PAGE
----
Foundations of construction: Aladdin conjured up homes; factory-built kits starting a century ago

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The “Stratford X” home kit, priced at $3434.93. Canadian Aladdin Company Catalogue #16, 1920, catalogue p. 29. Retrieved from https://ia802605.us.archive.org/9/items/aladdinhomes192000cacluoft/aladdinhomes192000cacluoft.pdf

By Susanna McLeod

Special to Ontario Construction News

Constructing homes with hand tools powered only by human muscle was a challenge at the best of times, and a painful, slow, and costly disappointment in the worst. In the early 20th century, the Sovereign brothers devised a system to make homebuilding accurate and by-the-numbers simple. As if the genie in the bottle granted wishes, all pre-cut materials required to build a home were delivered in one drop. The brilliance was provided by the Canadian Aladdin Company (CAC).

William Sovereign of Bay City, Michigan watched a local firm sprout a new business offering “knock down boats.” Boat pieces were machined and built, then disassembled and numbered. The build-yourself boats were mailed to eager amateur boat-builders. The light bulb flashed for Sovereign. He realized that houses could be manufactured and sold the same way. The designer put pen and tape measure to work in 1906.

Persuading his brother, Otto Sovereign, to join him as marketer and manager, Sovereign invested $200 in booklets. The Aladdin Company was born in the United States with a branch in Canada. The initial mail-order catalogue offered boat houses, cottages, and residential garages. By 1910, home designs were available.

First named Sovereign Construction, the Canadian head office opened in about 1905, later settling in Toronto’s prestigious Canadian Pacific Building, built in 1913. While competing with Eaton’s and other mail-order homes sold in western Canada, Aladdin homes were sold across the country.

Developing the “Readi-Cut Plan,” the Sovereign brothers hired engineers to configure optimal use of every centimetre of lumber and supplies to save customers about 30 per cent on their kit purchase. Architects ensured maximal lumber use by placing windows or doors slightly to the left or right to meet requirements.

Choosing a home from the enticing catalogue, customers made their own design changes. Aladdin millworkers cut each piece to exacting specifications from the highest-quality lumber, marked and organized for easy building. Convinced of their quality, the company offered a refund of a dollar per knot if the customer found any knots in the boards.

In Canada, the lumber was selected from the region in which it would be used—fir and cedar for western provinces, milled in British Columbia and Manitoba; hemlock, fir, pine, and spruce from the Eastern provinces, milled in Ontario and New Brunswick.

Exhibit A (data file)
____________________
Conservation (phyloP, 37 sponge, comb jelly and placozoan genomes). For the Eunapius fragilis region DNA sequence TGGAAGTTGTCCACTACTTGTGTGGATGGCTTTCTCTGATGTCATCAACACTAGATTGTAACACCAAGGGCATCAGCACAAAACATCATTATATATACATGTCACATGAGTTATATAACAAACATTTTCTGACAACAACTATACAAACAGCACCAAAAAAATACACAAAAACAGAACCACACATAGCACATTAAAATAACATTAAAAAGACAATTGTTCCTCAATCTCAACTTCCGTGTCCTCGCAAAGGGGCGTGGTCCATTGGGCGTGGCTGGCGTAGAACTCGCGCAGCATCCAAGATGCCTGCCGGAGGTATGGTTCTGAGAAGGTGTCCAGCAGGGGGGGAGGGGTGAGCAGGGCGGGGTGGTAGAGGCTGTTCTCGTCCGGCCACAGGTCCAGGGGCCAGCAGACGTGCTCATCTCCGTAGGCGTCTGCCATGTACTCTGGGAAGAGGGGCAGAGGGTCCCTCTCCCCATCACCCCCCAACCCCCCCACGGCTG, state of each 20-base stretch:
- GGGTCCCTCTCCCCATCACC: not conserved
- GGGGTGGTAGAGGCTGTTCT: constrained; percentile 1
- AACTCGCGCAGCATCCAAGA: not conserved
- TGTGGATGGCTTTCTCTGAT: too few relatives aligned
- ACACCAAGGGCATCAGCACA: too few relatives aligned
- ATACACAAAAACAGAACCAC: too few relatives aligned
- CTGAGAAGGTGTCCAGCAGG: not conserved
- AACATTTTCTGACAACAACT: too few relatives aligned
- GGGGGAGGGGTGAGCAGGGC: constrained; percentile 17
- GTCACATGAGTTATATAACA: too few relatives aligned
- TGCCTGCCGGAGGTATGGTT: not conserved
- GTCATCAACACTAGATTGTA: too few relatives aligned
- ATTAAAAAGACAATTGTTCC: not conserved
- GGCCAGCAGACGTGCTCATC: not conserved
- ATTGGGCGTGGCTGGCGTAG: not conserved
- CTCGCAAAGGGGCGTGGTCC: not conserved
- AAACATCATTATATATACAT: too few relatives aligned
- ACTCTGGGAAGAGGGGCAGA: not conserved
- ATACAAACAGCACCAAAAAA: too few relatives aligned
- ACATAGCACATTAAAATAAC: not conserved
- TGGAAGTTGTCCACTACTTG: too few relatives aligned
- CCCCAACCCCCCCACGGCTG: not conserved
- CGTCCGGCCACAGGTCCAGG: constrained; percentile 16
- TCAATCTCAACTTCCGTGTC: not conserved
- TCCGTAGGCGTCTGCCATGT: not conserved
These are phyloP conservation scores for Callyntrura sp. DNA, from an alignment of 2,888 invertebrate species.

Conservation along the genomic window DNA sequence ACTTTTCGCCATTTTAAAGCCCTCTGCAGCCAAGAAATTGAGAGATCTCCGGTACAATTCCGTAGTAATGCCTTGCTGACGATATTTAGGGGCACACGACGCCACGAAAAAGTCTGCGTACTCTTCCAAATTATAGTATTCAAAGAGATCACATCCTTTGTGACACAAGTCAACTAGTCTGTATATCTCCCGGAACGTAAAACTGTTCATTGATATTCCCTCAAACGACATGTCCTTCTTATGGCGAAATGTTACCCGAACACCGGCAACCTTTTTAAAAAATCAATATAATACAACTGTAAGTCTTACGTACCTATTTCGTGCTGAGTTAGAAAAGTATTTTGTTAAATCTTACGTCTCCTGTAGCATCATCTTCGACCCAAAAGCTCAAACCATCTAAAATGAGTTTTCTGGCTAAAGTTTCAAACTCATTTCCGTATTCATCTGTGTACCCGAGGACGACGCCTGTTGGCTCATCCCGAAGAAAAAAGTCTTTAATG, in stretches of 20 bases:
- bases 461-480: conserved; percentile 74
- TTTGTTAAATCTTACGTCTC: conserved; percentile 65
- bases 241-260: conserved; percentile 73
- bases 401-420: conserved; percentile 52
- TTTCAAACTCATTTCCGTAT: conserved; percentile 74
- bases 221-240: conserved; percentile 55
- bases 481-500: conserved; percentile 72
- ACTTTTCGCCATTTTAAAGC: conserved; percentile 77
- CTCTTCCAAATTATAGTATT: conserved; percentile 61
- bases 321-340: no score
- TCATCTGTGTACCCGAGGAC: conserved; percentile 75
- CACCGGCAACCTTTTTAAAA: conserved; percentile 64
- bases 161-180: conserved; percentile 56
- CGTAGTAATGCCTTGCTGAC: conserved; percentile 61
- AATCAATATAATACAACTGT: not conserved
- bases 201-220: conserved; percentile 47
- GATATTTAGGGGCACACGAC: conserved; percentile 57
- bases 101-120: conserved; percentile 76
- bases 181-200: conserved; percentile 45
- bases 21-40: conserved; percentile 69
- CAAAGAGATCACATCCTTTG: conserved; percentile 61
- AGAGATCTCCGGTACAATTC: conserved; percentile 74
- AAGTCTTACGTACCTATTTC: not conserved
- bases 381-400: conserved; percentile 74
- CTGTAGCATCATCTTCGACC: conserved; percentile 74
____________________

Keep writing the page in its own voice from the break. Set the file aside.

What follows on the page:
Ensuring the substance and superiority of their homes, the 1921 company catalogue stressed that an Aladdin house was “not ‘Sectional’ or ‘Portable’ and cannot be taken apart except as you would tear apart any good home.”

Shipped by rail to the train station nearest the customer, “the lumber and materials were accompanied by a detailed set of blueprints and construction manual,” said Canadian Museum of History. The kits were thoroughly evaluated and tested until perfect. The confident company “boasted that anyone who could swing a hammer could build an Aladdin house…”

Before the home kit arrived, purchasers were responsible for site preparation. Received in advance, a blueprint guide for the foundation gave instructions on accurate construction. “We, of course, do not supply stone, concrete or brick for foundations, as they can commonly be purchased as cheaply in one locality as another,” the catalogue noted.

On delivery, Aladdin’s bundle included sills, cellar windows and joists to complete the basement. The rest of the house came too, from subflooring to studs, exterior walls and cladding. Interior lath arrived (the customer provided the plaster), plus doors and windows. right up to rafters, shingles, and insulation. All nails, screws, and hardware were included, with a few extras just in case. The customer chose paint colours, stains, and finishes. It was virtually a house in a box.

Designing blueprints to meet nearly every need, Sovereign’s home plans ranged from two bedrooms to multiple. The customer could buy one home kit or request a village of houses. Aladdin required a down-payment of one-third of the kit price with balance due on delivery. If paid in full upfront, the company offered a 5 per cent discount. Advice was given on estimations to complete the build, varying from 20 per cent to 25 per cent of the materials costs as an average.

More than a dozen Aladdin kits received approval by the director of the Ontario Housing Scheme. The Ontario Housing Act, 1919, promoted an “ideal city (which) featured increasingly similar but separate, working-and middle-class homes and neighbourhoods,” stated Matt Sendbuehler and Jason Gilliland in Urban History Review, Volume 26, Number 2, March 1998.

Home kit prices in the 1920s spanned from about $1,000 for a smaller bungalow to over $6,500 for a spacious two-storey model (about $13,000 to over $84,000 in today’s dollars). A 24’ x 12’ cottage kit could be purchased for approximately $700.

Folding in 1952, the Canadian Aladdin Company proudly supplied home comfort to families for decades; many houses remain standing. No genie was needed, only a good idea and wise construction calculations.

© 2020 Susanna McLeod. McLeod is a Kingston-based columnist who specializes in Canadian history.

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